I like the first image, Sarah. Thank you for introducin Botero’s work! I’m not familiar with his work, it’s wonderful to learn from your post.

  • Anna

    Can’t say this is my type of art, but the mona lisa was pretty cool! I showed my daughter and we had a laugh together! She thinks its better than the original! Lol thanks Sarah x

    • Sarah Wilkie

      Oh dear, I wonder what Da Vinci would think?! Actually the Mona Lisa is my least favourite, although it made me smile, but that’s perhaps because you see cheap copies in every tacky souvenir shop in the country!

  • Natalie

    Sarah, Thank you for your PPAC contribution. I love that Botero donates sculptures for the open air plaza. Art is more fun and relatable when people of all ages can interact with them. I like some of his sculptures. He has a distinct style.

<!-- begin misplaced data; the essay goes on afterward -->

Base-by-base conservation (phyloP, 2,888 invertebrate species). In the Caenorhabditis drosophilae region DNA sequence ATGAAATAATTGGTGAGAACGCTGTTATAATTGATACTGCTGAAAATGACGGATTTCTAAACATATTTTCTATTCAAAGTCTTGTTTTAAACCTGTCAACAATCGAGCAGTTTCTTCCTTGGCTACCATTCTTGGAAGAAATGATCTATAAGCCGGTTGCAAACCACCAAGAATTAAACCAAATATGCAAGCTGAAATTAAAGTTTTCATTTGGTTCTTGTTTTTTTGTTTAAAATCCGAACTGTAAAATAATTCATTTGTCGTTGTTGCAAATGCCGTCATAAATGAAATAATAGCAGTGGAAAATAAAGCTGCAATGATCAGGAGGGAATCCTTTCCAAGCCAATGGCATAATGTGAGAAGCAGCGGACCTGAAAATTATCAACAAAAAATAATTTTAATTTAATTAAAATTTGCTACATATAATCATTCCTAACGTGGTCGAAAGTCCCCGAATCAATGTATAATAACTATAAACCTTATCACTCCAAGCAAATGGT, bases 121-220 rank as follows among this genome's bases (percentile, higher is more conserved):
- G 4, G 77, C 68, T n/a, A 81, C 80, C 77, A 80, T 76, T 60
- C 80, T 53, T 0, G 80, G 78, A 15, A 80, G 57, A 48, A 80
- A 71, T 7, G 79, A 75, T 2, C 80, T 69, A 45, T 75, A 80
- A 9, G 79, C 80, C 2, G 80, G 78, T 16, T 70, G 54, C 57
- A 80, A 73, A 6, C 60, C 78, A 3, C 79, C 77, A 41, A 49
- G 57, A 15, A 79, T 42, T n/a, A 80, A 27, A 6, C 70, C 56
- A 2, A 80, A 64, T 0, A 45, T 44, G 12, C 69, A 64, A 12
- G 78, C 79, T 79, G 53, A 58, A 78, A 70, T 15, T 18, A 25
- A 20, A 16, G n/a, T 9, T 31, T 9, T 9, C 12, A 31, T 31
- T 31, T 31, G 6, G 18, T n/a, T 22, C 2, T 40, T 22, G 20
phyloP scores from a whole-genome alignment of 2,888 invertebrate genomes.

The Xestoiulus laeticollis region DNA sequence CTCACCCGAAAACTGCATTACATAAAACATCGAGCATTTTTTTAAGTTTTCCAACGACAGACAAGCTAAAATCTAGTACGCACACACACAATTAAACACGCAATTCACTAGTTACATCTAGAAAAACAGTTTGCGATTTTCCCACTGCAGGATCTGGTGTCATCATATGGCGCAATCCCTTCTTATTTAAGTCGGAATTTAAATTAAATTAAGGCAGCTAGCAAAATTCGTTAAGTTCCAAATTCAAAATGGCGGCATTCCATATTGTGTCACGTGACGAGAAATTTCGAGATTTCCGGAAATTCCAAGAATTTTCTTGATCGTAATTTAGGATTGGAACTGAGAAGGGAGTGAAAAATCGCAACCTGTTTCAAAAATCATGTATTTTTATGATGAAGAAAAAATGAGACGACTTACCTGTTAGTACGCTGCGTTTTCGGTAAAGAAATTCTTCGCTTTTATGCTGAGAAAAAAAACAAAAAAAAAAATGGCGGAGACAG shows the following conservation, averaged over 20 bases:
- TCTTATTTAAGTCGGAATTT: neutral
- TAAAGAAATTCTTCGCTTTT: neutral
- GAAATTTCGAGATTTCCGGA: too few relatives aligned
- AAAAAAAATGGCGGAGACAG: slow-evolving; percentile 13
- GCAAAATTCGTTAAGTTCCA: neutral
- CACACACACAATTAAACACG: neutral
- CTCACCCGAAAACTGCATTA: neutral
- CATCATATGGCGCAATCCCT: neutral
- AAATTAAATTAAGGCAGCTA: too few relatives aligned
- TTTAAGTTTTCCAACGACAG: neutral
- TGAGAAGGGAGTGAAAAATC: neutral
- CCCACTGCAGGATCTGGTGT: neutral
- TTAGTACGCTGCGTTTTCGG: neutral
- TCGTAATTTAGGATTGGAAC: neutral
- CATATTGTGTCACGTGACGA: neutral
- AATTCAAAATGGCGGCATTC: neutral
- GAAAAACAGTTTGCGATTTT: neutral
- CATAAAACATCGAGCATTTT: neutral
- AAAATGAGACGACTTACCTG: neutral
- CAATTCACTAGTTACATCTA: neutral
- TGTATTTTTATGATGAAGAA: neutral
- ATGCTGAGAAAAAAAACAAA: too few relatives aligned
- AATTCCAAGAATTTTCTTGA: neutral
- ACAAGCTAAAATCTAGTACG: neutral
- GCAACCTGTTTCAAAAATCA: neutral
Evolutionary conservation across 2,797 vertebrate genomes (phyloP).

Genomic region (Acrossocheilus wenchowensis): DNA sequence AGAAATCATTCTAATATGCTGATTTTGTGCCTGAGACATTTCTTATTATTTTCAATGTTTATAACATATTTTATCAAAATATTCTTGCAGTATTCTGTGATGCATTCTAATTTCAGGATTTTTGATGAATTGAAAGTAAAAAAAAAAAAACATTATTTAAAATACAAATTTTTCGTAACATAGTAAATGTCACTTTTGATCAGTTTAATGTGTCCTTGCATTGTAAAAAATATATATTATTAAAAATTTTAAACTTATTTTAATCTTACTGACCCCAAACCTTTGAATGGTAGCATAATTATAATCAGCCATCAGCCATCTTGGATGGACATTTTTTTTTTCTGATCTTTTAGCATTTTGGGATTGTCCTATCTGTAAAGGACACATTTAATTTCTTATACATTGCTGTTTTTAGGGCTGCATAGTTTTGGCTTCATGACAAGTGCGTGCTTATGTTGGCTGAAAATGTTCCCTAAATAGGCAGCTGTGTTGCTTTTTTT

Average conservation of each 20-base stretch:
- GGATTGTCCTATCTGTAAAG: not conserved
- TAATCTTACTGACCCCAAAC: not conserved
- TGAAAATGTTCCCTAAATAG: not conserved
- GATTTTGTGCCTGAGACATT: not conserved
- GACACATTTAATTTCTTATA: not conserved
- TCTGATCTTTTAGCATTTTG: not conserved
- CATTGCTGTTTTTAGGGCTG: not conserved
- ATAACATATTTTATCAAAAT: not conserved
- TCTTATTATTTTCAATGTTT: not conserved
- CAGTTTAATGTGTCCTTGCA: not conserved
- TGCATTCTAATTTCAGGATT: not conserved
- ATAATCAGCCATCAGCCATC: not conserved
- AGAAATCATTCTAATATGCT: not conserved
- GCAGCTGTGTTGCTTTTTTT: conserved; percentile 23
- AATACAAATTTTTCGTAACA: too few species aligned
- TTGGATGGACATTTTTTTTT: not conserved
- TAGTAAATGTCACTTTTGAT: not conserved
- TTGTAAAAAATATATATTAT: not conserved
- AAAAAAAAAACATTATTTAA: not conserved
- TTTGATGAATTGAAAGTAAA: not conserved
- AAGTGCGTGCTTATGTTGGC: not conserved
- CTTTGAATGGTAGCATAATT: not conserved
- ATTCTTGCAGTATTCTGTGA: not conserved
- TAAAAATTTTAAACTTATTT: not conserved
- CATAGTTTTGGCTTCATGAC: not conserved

• Marie

    How wonderful to see so much of his work. His figures certainly exude quirkiness and humour but there’s more to it than that of course – he has addressed many issues of the day. Sounds as though he has an amazing personal collection…… imagine amassing all that. He’s still working I think…..

    • Sarah Wilkie

      Yes, still working age 92 I understand – impressive! And I agree, it’s the underlying themes that make these pieces interesting rather than simply having a sense of humour.

  • restlessjo

    If you’ve never seen any of it before his work comes as a surprise but I do find it grows on you. Just having created a style all his own is remarkable enough. A few pieces I really like.

    • Sarah Wilkie